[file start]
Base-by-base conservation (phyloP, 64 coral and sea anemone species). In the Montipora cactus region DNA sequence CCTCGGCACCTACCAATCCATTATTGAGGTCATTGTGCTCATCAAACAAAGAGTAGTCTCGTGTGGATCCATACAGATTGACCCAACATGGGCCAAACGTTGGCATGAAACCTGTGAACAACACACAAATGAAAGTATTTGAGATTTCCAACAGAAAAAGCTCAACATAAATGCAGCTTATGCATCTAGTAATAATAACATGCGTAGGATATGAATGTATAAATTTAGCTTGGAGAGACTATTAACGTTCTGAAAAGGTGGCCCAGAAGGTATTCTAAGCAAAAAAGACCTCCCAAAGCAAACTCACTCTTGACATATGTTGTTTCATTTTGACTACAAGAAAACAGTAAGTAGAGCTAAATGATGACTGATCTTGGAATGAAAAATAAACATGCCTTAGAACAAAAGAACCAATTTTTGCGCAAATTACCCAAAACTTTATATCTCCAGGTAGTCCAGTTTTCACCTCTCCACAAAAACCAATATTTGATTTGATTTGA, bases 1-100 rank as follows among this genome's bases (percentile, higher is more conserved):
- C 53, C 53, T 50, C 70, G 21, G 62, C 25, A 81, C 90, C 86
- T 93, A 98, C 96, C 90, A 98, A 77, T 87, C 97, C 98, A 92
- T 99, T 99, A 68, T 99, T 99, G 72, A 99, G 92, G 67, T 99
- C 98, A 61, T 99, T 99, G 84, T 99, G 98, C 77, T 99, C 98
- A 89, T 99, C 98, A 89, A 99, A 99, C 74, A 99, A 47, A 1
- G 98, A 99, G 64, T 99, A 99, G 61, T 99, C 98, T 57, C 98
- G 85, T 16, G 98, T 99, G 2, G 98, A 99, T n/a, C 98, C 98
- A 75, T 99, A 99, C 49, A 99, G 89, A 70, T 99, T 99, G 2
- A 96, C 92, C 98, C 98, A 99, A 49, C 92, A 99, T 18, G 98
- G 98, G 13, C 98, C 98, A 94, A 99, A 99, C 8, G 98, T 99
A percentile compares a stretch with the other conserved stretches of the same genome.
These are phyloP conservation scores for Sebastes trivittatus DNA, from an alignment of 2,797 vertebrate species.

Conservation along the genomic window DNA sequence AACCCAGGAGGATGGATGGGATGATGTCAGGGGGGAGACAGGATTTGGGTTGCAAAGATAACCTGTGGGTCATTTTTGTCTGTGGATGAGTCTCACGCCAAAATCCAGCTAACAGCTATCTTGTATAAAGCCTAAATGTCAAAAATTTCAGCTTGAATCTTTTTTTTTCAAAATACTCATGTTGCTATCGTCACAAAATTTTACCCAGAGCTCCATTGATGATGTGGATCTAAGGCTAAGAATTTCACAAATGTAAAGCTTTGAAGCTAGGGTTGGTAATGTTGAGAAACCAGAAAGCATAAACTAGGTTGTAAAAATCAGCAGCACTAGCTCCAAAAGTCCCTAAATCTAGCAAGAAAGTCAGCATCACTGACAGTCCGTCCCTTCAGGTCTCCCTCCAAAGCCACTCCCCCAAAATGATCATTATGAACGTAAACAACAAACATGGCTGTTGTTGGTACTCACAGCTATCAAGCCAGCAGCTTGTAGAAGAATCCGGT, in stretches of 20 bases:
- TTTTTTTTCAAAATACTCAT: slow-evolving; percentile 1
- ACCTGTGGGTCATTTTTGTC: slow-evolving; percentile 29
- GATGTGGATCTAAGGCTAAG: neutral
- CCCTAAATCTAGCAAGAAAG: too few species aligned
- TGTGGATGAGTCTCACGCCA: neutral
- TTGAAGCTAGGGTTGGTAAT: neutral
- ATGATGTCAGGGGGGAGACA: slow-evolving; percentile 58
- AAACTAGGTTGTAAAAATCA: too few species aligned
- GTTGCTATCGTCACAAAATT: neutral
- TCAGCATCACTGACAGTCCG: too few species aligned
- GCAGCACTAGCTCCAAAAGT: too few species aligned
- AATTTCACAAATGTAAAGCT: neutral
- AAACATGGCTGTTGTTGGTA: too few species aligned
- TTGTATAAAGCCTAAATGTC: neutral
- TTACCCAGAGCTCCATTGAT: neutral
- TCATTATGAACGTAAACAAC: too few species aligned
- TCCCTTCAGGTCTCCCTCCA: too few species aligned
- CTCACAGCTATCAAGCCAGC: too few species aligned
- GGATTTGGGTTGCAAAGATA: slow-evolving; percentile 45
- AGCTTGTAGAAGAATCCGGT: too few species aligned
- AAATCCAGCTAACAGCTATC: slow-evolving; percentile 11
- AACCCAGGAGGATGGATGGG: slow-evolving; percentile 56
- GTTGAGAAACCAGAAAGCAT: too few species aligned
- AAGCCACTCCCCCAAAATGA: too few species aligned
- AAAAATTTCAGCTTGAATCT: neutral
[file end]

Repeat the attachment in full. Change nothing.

Base-by-base conservation (phyloP, 64 coral and sea anemone species). In the Montipora cactus region DNA sequence CCTCGGCACCTACCAATCCATTATTGAGGTCATTGTGCTCATCAAACAAAGAGTAGTCTCGTGTGGATCCATACAGATTGACCCAACATGGGCCAAACGTTGGCATGAAACCTGTGAACAACACACAAATGAAAGTATTTGAGATTTCCAACAGAAAAAGCTCAACATAAATGCAGCTTATGCATCTAGTAATAATAACATGCGTAGGATATGAATGTATAAATTTAGCTTGGAGAGACTATTAACGTTCTGAAAAGGTGGCCCAGAAGGTATTCTAAGCAAAAAAGACCTCCCAAAGCAAACTCACTCTTGACATATGTTGTTTCATTTTGACTACAAGAAAACAGTAAGTAGAGCTAAATGATGACTGATCTTGGAATGAAAAATAAACATGCCTTAGAACAAAAGAACCAATTTTTGCGCAAATTACCCAAAACTTTATATCTCCAGGTAGTCCAGTTTTCACCTCTCCACAAAAACCAATATTTGATTTGATTTGA, bases 1-100 rank as follows among this genome's bases (percentile, higher is more conserved):
- C 53, C 53, T 50, C 70, G 21, G 62, C 25, A 81, C 90, C 86
- T 93, A 98, C 96, C 90, A 98, A 77, T 87, C 97, C 98, A 92
- T 99, T 99, A 68, T 99, T 99, G 72, A 99, G 92, G 67, T 99
- C 98, A 61, T 99, T 99, G 84, T 99, G 98, C 77, T 99, C 98
- A 89, T 99, C 98, A 89, A 99, A 99, C 74, A 99, A 47, A 1
- G 98, A 99, G 64, T 99, A 99, G 61, T 99, C 98, T 57, C 98
- G 85, T 16, G 98, T 99, G 2, G 98, A 99, T n/a, C 98, C 98
- A 75, T 99, A 99, C 49, A 99, G 89, A 70, T 99, T 99, G 2
- A 96, C 92, C 98, C 98, A 99, A 49, C 92, A 99, T 18, G 98
- G 98, G 13, C 98, C 98, A 94, A 99, A 99, C 8, G 98, T 99
A percentile compares a stretch with the other conserved stretches of the same genome.
These are phyloP conservation scores for Sebastes trivittatus DNA, from an alignment of 2,797 vertebrate species.

Conservation along the genomic window DNA sequence AACCCAGGAGGATGGATGGGATGATGTCAGGGGGGAGACAGGATTTGGGTTGCAAAGATAACCTGTGGGTCATTTTTGTCTGTGGATGAGTCTCACGCCAAAATCCAGCTAACAGCTATCTTGTATAAAGCCTAAATGTCAAAAATTTCAGCTTGAATCTTTTTTTTTCAAAATACTCATGTTGCTATCGTCACAAAATTTTACCCAGAGCTCCATTGATGATGTGGATCTAAGGCTAAGAATTTCACAAATGTAAAGCTTTGAAGCTAGGGTTGGTAATGTTGAGAAACCAGAAAGCATAAACTAGGTTGTAAAAATCAGCAGCACTAGCTCCAAAAGTCCCTAAATCTAGCAAGAAAGTCAGCATCACTGACAGTCCGTCCCTTCAGGTCTCCCTCCAAAGCCACTCCCCCAAAATGATCATTATGAACGTAAACAACAAACATGGCTGTTGTTGGTACTCACAGCTATCAAGCCAGCAGCTTGTAGAAGAATCCGGT, in stretches of 20 bases:
- TTTTTTTTCAAAATACTCAT: slow-evolving; percentile 1
- ACCTGTGGGTCATTTTTGTC: slow-evolving; percentile 29
- GATGTGGATCTAAGGCTAAG: neutral
- CCCTAAATCTAGCAAGAAAG: too few species aligned
- TGTGGATGAGTCTCACGCCA: neutral
- TTGAAGCTAGGGTTGGTAAT: neutral
- ATGATGTCAGGGGGGAGACA: slow-evolving; percentile 58
- AAACTAGGTTGTAAAAATCA: too few species aligned
- GTTGCTATCGTCACAAAATT: neutral
- TCAGCATCACTGACAGTCCG: too few species aligned
- GCAGCACTAGCTCCAAAAGT: too few species aligned
- AATTTCACAAATGTAAAGCT: neutral
- AAACATGGCTGTTGTTGGTA: too few species aligned
- TTGTATAAAGCCTAAATGTC: neutral
- TTACCCAGAGCTCCATTGAT: neutral
- TCATTATGAACGTAAACAAC: too few species aligned
- TCCCTTCAGGTCTCCCTCCA: too few species aligned
- CTCACAGCTATCAAGCCAGC: too few species aligned
- GGATTTGGGTTGCAAAGATA: slow-evolving; percentile 45
- AGCTTGTAGAAGAATCCGGT: too few species aligned
- AAATCCAGCTAACAGCTATC: slow-evolving; percentile 11
- AACCCAGGAGGATGGATGGG: slow-evolving; percentile 56
- GTTGAGAAACCAGAAAGCAT: too few species aligned
- AAGCCACTCCCCCAAAATGA: too few species aligned
- AAAAATTTCAGCTTGAATCT: neutral